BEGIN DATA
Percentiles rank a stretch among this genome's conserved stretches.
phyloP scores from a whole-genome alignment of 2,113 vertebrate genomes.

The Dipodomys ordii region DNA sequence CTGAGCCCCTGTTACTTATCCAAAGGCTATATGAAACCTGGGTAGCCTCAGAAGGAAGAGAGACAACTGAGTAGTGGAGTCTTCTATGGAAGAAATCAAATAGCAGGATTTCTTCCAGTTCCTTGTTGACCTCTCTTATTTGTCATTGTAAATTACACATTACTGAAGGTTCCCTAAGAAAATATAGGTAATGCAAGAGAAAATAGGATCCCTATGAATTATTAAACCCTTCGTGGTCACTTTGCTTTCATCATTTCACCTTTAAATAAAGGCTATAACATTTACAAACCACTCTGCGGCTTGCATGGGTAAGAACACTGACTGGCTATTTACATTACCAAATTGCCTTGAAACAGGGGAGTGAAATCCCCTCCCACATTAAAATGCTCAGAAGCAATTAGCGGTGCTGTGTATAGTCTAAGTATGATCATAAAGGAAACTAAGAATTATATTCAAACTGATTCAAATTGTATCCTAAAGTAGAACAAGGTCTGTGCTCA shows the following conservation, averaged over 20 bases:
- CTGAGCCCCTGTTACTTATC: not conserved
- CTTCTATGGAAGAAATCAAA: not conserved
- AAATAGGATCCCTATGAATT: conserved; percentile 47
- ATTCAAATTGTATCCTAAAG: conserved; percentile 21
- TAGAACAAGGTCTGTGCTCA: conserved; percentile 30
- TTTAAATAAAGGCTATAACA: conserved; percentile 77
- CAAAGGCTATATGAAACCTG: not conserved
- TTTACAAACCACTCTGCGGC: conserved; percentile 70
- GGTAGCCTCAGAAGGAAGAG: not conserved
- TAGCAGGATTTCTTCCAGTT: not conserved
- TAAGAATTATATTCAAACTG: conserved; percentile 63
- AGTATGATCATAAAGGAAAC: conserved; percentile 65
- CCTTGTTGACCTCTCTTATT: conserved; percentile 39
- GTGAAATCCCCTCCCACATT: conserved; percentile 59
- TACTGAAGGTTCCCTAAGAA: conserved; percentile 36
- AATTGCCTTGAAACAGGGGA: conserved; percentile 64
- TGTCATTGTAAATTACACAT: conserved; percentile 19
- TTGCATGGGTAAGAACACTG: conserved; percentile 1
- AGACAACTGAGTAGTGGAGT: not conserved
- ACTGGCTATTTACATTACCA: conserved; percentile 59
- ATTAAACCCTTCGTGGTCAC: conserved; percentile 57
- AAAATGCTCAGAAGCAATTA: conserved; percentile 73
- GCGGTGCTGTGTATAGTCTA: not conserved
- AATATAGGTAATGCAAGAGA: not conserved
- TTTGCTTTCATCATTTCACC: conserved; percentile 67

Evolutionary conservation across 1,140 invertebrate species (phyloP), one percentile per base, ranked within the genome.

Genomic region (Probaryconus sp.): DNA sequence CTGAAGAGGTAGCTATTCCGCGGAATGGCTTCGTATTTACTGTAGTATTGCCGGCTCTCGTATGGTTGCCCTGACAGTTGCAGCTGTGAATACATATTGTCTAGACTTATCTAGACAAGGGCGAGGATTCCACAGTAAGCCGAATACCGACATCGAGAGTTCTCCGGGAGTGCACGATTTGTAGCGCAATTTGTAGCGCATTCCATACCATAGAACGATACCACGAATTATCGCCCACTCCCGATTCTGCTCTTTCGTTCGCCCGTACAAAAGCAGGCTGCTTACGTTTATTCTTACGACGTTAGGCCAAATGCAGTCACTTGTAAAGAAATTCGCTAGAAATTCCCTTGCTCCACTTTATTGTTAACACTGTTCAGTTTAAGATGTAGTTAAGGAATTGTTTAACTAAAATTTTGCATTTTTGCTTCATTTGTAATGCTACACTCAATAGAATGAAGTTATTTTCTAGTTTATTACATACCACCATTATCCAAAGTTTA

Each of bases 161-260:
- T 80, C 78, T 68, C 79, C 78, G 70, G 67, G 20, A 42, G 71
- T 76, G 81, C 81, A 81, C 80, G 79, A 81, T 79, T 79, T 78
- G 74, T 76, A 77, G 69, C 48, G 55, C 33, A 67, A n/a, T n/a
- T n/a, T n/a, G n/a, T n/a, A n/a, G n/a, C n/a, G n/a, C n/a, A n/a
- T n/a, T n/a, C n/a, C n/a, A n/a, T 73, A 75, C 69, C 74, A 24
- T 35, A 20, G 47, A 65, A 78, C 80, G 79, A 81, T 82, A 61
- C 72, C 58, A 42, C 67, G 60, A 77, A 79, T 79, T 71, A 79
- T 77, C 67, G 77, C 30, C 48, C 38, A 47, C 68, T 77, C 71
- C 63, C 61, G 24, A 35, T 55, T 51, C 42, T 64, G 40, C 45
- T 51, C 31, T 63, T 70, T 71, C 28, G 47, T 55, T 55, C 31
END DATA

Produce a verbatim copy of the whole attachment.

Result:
Percentiles rank a stretch among this genome's conserved stretches.
phyloP scores from a whole-genome alignment of 2,113 vertebrate genomes.

The Dipodomys ordii region DNA sequence CTGAGCCCCTGTTACTTATCCAAAGGCTATATGAAACCTGGGTAGCCTCAGAAGGAAGAGAGACAACTGAGTAGTGGAGTCTTCTATGGAAGAAATCAAATAGCAGGATTTCTTCCAGTTCCTTGTTGACCTCTCTTATTTGTCATTGTAAATTACACATTACTGAAGGTTCCCTAAGAAAATATAGGTAATGCAAGAGAAAATAGGATCCCTATGAATTATTAAACCCTTCGTGGTCACTTTGCTTTCATCATTTCACCTTTAAATAAAGGCTATAACATTTACAAACCACTCTGCGGCTTGCATGGGTAAGAACACTGACTGGCTATTTACATTACCAAATTGCCTTGAAACAGGGGAGTGAAATCCCCTCCCACATTAAAATGCTCAGAAGCAATTAGCGGTGCTGTGTATAGTCTAAGTATGATCATAAAGGAAACTAAGAATTATATTCAAACTGATTCAAATTGTATCCTAAAGTAGAACAAGGTCTGTGCTCA shows the following conservation, averaged over 20 bases:
- CTGAGCCCCTGTTACTTATC: not conserved
- CTTCTATGGAAGAAATCAAA: not conserved
- AAATAGGATCCCTATGAATT: conserved; percentile 47
- ATTCAAATTGTATCCTAAAG: conserved; percentile 21
- TAGAACAAGGTCTGTGCTCA: conserved; percentile 30
- TTTAAATAAAGGCTATAACA: conserved; percentile 77
- CAAAGGCTATATGAAACCTG: not conserved
- TTTACAAACCACTCTGCGGC: conserved; percentile 70
- GGTAGCCTCAGAAGGAAGAG: not conserved
- TAGCAGGATTTCTTCCAGTT: not conserved
- TAAGAATTATATTCAAACTG: conserved; percentile 63
- AGTATGATCATAAAGGAAAC: conserved; percentile 65
- CCTTGTTGACCTCTCTTATT: conserved; percentile 39
- GTGAAATCCCCTCCCACATT: conserved; percentile 59
- TACTGAAGGTTCCCTAAGAA: conserved; percentile 36
- AATTGCCTTGAAACAGGGGA: conserved; percentile 64
- TGTCATTGTAAATTACACAT: conserved; percentile 19
- TTGCATGGGTAAGAACACTG: conserved; percentile 1
- AGACAACTGAGTAGTGGAGT: not conserved
- ACTGGCTATTTACATTACCA: conserved; percentile 59
- ATTAAACCCTTCGTGGTCAC: conserved; percentile 57
- AAAATGCTCAGAAGCAATTA: conserved; percentile 73
- GCGGTGCTGTGTATAGTCTA: not conserved
- AATATAGGTAATGCAAGAGA: not conserved
- TTTGCTTTCATCATTTCACC: conserved; percentile 67

Evolutionary conservation across 1,140 invertebrate species (phyloP), one percentile per base, ranked within the genome.

Genomic region (Probaryconus sp.): DNA sequence CTGAAGAGGTAGCTATTCCGCGGAATGGCTTCGTATTTACTGTAGTATTGCCGGCTCTCGTATGGTTGCCCTGACAGTTGCAGCTGTGAATACATATTGTCTAGACTTATCTAGACAAGGGCGAGGATTCCACAGTAAGCCGAATACCGACATCGAGAGTTCTCCGGGAGTGCACGATTTGTAGCGCAATTTGTAGCGCATTCCATACCATAGAACGATACCACGAATTATCGCCCACTCCCGATTCTGCTCTTTCGTTCGCCCGTACAAAAGCAGGCTGCTTACGTTTATTCTTACGACGTTAGGCCAAATGCAGTCACTTGTAAAGAAATTCGCTAGAAATTCCCTTGCTCCACTTTATTGTTAACACTGTTCAGTTTAAGATGTAGTTAAGGAATTGTTTAACTAAAATTTTGCATTTTTGCTTCATTTGTAATGCTACACTCAATAGAATGAAGTTATTTTCTAGTTTATTACATACCACCATTATCCAAAGTTTA

Each of bases 161-260:
- T 80, C 78, T 68, C 79, C 78, G 70, G 67, G 20, A 42, G 71
- T 76, G 81, C 81, A 81, C 80, G 79, A 81, T 79, T 79, T 78
- G 74, T 76, A 77, G 69, C 48, G 55, C 33, A 67, A n/a, T n/a
- T n/a, T n/a, G n/a, T n/a, A n/a, G n/a, C n/a, G n/a, C n/a, A n/a
- T n/a, T n/a, C n/a, C n/a, A n/a, T 73, A 75, C 69, C 74, A 24
- T 35, A 20, G 47, A 65, A 78, C 80, G 79, A 81, T 82, A 61
- C 72, C 58, A 42, C 67, G 60, A 77, A 79, T 79, T 71, A 79
- T 77, C 67, G 77, C 30, C 48, C 38, A 47, C 68, T 77, C 71
- C 63, C 61, G 24, A 35, T 55, T 51, C 42, T 64, G 40, C 45
- T 51, C 31, T 63, T 70, T 71, C 28, G 47, T 55, T 55, C 31